In 2018, Gibson Brands filed for bankruptcy – now it’s on a brave new path 

If you’ve picked up a guitar at some point in your life, then you know Gibson. If you haven’t so much as looked at a guitar, then let’s face it: you probably still know Gibson. Chuck Berry, Bob Marley, Jimmy Page, Slash, B.B. King, and the late Jeff Beck – all these musical pioneers and more picked Gibson as their guitar sound creator of choice.

Why? Superior craftmanship, iconic sound, and innovative design. Simple.

As Beck once remarked about the Gibson Les Paul, itself named after another musical maestro: “It had a deep powerful sound, and you could use it to imitate just about anything – a violin, sax, cello, even a sitar.”

Behind such an instrument is an American manufacturer that started over one hundred years ago in Kalamazoo, Michigan: Gibson Brands (Gibson). Now based out of Nashville, Tennessee, the local guitar maker has turned into a global behemoth, with a range of other recognizable music brands in its growing portfolio, including Epiphone, Kramer, Steinberger, MESA/Boogie and KRK.

Gibson’s Chief Operations Officer, Jeremy Freckleton, also has a history worth telling. His career has always centered on manufacturing. “I was always interested in how stuff was made from an young age,” he tells us. “Coming to Gibson feels like I’ve gone back to the beginning. I started as an engineer in textiles where we were taking naturally grown material like cotton to make what our customers wanted. Now, rather than cotton, it’s mahogany, spruce, birch and rosewood that we transform into amazing, iconic instruments. It takes the same intentionality and process control to ‘tame’ wood.”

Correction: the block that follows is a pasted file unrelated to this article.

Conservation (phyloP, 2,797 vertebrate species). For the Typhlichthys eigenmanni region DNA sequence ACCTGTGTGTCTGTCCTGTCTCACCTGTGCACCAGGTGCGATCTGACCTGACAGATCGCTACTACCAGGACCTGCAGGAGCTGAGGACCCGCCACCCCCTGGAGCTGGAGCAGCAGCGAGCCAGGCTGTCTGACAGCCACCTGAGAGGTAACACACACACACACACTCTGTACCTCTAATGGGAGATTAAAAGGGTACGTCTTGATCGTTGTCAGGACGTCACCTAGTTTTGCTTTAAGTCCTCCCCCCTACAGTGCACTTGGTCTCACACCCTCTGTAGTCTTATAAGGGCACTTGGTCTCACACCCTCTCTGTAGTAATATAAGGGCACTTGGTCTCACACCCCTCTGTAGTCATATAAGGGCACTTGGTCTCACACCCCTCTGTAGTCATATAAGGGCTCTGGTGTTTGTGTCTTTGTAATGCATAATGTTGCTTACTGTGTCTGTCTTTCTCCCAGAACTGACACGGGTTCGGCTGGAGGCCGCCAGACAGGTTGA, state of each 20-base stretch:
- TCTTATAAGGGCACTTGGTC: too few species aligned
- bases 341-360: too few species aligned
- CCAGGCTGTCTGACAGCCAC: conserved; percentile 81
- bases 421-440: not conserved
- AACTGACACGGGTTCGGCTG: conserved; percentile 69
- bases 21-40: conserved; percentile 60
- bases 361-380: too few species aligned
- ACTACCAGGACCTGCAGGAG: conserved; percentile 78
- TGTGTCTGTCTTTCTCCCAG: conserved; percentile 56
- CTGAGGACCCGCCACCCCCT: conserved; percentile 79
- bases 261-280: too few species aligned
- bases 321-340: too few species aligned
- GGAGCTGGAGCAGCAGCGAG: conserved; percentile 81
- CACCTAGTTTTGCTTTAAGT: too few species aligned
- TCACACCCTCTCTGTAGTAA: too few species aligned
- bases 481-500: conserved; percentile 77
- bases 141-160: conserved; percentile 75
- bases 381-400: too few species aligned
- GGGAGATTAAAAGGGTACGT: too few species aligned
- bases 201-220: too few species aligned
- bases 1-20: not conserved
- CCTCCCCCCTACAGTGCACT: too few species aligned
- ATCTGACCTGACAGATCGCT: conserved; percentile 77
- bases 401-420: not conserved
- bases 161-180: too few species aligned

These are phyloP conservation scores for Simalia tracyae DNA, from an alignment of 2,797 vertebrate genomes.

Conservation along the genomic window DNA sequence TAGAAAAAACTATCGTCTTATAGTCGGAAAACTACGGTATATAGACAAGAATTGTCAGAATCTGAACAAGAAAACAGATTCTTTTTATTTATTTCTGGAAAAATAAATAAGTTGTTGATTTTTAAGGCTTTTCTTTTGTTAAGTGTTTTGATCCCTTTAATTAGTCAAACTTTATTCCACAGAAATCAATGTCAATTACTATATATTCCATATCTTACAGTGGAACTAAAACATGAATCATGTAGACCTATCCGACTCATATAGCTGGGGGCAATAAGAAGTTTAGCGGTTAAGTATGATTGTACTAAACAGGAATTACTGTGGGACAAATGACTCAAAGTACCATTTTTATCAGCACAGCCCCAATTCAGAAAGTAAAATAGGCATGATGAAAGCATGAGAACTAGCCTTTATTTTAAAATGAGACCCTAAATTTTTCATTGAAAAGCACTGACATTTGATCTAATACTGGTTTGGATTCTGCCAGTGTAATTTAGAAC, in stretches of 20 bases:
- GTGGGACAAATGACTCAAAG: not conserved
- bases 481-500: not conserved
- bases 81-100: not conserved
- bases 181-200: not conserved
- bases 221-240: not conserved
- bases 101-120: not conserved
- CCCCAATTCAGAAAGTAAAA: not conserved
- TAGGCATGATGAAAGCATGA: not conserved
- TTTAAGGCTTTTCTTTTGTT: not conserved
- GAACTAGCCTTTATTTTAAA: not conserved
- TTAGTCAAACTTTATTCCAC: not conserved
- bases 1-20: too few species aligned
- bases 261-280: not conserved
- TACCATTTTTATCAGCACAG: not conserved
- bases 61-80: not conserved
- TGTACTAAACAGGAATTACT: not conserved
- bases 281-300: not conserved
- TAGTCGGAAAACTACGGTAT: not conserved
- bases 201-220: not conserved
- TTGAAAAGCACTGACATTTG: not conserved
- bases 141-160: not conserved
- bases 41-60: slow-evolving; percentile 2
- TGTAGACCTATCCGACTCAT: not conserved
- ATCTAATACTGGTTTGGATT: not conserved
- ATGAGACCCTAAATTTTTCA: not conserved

After textiles, a stint in automotive and then more than a decade with high-end global manufacturers of consumer products, Jeremy joined Gibson in 2019 to lead its operations and supply chain teams. He brought with him the value of culture on employee engagement, the breadth of automation and continuous improvement methods that enable world-class quality and the experience to transform supply chain into a competitive advantage.

Investing in people 

As he details, it was a once-in-a-lifetime opportunity. “From the outside, I knew fans still had an emotional attachment to Gibson. When I realized that the core of Gibson was intact and the vision was to rebuild it into the company, leader and iconic instrument maker that it could be (and should have been all along), I was in.

“Buying any Gibson product should be an amazing out-of-the-box experience. There is more than a century of history that we are building upon – some of it Golden, some of it Norlin. (Gibson historians will understand this reference),” he continues. “I remind the team that our legacy is built on quality. Data and external feedback tells us that we’re now making the best product we’ve ever made, but our goal is for our fans to tell us that Gibson’s instruments are the best in the industry.”

To do that, Jeremy says the company is continuing to strengthen its capabilities by investing in the right balance of both technology and people. “Gibson is built upon the shoulders of people that came before us,” he goes on. “A great example of this intentionality since we last spoke is our facility expansion in Bozeman, Montana, which makes Gibson’s acoustic guitar. Being the first substantial expansion in the last 20 years, we considered it just as much for our employees as we did for technology. The space has a new break room, training center, parking, offices – we even took a daycare to the final stages. The expanded facility has been embraced by our team because they understand how much they matter in the context of the investment.